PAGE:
September 12th, 2005


Ah... what the heck.

I'm busy and stressed, and could use some quality cat-vacuuming time.

The idea is to take this list, bold the ones that apply to you, and italicize the ones you wish applied to you. (And I've been working in Word for too long obviously... I just hit control-B to try to bold that word, and brought up my bookmarks. Work has eaten my brain.)

At the end, you add one of your own that applies to you. Then of course you're supposed to tag I think it was five friends, or something.

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So um, like, tag if you want to be tagged. (Does anyone actually name out people to "tag" anymore?)
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    tired burned out
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Extreme Peeve! Arrgh!

So after a reminder from Amazon that a book I might want is coming out vaguely soon, I went to take a gander at the page for it here. Now, this is all well and good, except I made the mistake of looking through the two "editorial reviews."

What I want to know is: Why the FUCK does a reviewer seem to find it to be a requirement of his or her damned job to spoil pretty much the whole plot (granted, with a Gaiman book there's still going to be a lot going on under the surface.. but still!) as a "review"? The hell?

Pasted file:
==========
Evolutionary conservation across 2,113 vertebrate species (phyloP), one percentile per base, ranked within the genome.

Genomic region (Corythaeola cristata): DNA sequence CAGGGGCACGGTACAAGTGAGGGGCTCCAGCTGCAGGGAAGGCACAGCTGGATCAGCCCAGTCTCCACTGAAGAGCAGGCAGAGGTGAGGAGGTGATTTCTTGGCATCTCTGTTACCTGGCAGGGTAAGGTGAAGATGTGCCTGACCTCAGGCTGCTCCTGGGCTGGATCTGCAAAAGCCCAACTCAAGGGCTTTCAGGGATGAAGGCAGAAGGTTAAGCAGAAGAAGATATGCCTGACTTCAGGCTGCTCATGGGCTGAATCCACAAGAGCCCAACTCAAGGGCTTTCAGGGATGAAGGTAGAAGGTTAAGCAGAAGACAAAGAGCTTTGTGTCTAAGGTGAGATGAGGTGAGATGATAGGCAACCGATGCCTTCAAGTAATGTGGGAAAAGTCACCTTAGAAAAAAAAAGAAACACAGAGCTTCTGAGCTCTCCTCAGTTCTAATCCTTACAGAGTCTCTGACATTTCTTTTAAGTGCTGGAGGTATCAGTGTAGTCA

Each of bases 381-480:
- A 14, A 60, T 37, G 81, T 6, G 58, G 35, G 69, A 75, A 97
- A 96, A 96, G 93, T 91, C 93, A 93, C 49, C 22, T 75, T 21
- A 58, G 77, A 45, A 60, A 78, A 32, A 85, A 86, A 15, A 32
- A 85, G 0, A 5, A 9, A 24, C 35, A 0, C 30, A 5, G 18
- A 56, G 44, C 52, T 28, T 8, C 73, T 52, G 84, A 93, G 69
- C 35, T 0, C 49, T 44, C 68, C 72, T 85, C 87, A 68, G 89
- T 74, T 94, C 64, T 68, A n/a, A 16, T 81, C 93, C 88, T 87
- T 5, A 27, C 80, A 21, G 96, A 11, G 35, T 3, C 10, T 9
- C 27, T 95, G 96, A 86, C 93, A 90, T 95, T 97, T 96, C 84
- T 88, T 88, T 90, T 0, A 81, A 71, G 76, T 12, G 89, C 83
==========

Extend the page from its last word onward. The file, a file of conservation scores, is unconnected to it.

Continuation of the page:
It wouldn't be as much of a peeve if it weren't so common in general to just tell more and more of the plot for various blurbs (comics, movies, books, what have you). And it REALLY PISSES ME OFF. *pant pant*

I mean, it would be at least somewhat excuseable if it were a reader review, and said reader just hadn't twigged onto just how to do reviews, how much of the story to spill, etc... but these are professional gods-damned reviewers, doing their job. So why do they do it so poorly?

Here's a hint guys: I want a hint of the story given to me, an idea of the genre, set-up, etc., so I know if it's something that might appeal to me. I do not want the entire plot more or less handed to me on a silver platter. *fume*

(And damnit... I really need a pissed/annoyed icon, don't I? Oh well, I'll just use the one with the sword. Which I would like to be using right now.)